I’m a circus mom

I’m a circus mom

My kids go to circus class. And handball and gymnastics and drama and drill team and marching band. And in previous years ballet and art class and jazz dance and tae kwon do. Not all of them go to all of the activities of course, but 2 or 3 activities per kid, 4 kids in activity age-range, means I spend an inordinate amount of time driving my kids back and forth to activities and shows. It feels inordinate some days at least, like those days during which I spend three hours in the car driving back and forth across the island where we live, and sitting and waiting for this class to end and that kid to come out the door and the baby to finish her nap because she fell asleep again in the car seat but if I take her in she’ll wake up and be fussy for half an hour until she falls asleep again and then it’ll be time to take her out to the car for the next round of driving anyway. So I sit in the car, waiting and driving people places. That’s my hobby right now. Hanging out in the car. Seriously when I get asked the question, do you have any hobbies, my first thought is “driving people places” and then I feel lame. Although I almost never get that question in real life, not sure why, maybe because I’m sitting in my car all the time instead of talking to people, but sometimes I think it in my head. I still feel lame not having a better answer. And for asking myself questions in my head. That’s why I’m starting this blog, see, I need a new hobby, and writing blog posts can be combined with hanging  out in the car!  Two hobbies in one, but I can play down the car part and say my hobby is writing. Yeah.

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I don’t really think the amount of driving is inordinate in the grand scheme of things, or else I’d stop doing it. The kids often get more real-life learning from these activities than they do from school. Sorry school, it’s not you, it’s me, I just don’t love you the way you want me to. And we all know that really means I think it is in fact you, not me. You could do so much more, be so much better! Break out of your funk! Get creative! See the potential in all these amazing kids within your walls and help bring it out in them! But no, for you it’s tests, scores, standards, measure, compare, repeat. I respect you, I can work with you, but we have some fundamental ideological differences. Deep ones. So I see these activities as ways to get other impulses, try out other ideas, let the kids meet and be with other people and learn about all the possibilities that are out there.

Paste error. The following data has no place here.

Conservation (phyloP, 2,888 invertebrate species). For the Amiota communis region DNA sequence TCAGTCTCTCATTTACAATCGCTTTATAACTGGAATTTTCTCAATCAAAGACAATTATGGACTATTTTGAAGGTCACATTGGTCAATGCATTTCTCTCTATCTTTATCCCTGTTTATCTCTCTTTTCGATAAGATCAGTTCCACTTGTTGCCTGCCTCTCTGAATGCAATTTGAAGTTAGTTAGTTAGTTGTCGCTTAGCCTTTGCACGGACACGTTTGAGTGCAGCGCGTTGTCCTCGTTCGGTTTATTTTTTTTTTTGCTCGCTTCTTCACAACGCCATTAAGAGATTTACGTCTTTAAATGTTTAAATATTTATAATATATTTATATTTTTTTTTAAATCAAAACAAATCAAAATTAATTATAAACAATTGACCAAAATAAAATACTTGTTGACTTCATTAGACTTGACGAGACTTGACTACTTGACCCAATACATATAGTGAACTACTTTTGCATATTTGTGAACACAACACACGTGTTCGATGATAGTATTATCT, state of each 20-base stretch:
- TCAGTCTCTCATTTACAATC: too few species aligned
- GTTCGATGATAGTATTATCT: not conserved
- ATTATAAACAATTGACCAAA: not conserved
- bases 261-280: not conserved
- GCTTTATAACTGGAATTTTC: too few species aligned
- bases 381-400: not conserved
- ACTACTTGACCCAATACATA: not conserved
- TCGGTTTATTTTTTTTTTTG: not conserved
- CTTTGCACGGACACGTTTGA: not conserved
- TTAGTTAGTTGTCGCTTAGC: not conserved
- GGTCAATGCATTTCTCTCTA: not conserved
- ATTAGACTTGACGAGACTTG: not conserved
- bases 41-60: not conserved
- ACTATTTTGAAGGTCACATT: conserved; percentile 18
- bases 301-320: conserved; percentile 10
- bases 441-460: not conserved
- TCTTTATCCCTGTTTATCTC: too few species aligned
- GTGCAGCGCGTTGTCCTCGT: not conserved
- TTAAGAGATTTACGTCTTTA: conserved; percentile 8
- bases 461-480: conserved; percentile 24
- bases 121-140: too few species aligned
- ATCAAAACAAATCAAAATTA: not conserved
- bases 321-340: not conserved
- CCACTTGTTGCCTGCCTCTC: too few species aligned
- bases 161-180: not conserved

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And circus is my favorite of all the activities they’ve tried. Maybe because I like to jokingly say I’m bringing the circus to town whenever I take all my kids anywhere at once. We’re usually loud and colorful and causing enough of a commotion to qualify as a clown act, not that I usually feel so proud and happy about it as it happens, but I can usually laugh about it afterwards.  But circus is just fun! It’s cool to be able to tumble and balance and dance on stilts and ride a unicycle and generally perform in a colorful funny expressive way. Good skills. And there are no winners or losers, no contests. Yeah, I’m sure circus contests exist somewhere, there are contests for everything somewhere in the world, but this activity here is currently contestless and I love that. The kids get measured and tested and compared and evalutated enough in their lives. Sometimes it’s really nice to find an activitiy where the main goal is to move and stretch and try new things and figure out what makes you smile.